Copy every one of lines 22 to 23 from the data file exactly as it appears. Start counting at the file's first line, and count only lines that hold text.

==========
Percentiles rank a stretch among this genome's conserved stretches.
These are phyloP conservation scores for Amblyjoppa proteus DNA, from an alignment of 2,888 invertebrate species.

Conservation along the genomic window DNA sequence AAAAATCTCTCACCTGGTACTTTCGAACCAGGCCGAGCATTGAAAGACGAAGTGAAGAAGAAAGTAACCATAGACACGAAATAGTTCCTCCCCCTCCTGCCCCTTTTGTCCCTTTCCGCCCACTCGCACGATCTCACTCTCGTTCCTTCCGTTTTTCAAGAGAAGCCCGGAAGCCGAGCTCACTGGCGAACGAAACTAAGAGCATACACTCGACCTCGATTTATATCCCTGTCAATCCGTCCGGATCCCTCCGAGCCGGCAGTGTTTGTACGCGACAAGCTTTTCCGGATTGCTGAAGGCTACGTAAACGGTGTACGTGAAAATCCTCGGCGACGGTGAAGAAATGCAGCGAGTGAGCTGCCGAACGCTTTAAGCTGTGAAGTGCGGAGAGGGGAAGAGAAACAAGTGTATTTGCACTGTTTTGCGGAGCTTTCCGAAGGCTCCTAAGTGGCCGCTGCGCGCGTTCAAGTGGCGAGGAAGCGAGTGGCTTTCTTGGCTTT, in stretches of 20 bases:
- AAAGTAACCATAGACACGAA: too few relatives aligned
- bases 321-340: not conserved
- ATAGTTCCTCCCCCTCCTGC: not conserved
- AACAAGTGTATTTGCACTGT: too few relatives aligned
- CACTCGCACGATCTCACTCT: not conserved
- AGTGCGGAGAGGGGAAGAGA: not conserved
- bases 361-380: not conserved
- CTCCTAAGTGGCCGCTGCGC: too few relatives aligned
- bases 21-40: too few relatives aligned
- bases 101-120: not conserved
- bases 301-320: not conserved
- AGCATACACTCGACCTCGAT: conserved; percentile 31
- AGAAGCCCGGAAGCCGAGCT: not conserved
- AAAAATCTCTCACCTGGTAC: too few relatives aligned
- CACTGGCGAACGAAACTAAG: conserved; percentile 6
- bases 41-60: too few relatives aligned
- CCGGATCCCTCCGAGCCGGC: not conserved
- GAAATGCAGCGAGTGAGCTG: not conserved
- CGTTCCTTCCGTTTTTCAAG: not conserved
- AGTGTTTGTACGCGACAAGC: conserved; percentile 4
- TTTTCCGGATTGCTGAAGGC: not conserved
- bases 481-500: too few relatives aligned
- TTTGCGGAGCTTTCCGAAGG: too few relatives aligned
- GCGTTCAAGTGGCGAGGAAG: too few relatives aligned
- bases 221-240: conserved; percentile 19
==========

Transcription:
- CGTTCCTTCCGTTTTTCAAG: not conserved
- AGTGTTTGTACGCGACAAGC: conserved; percentile 4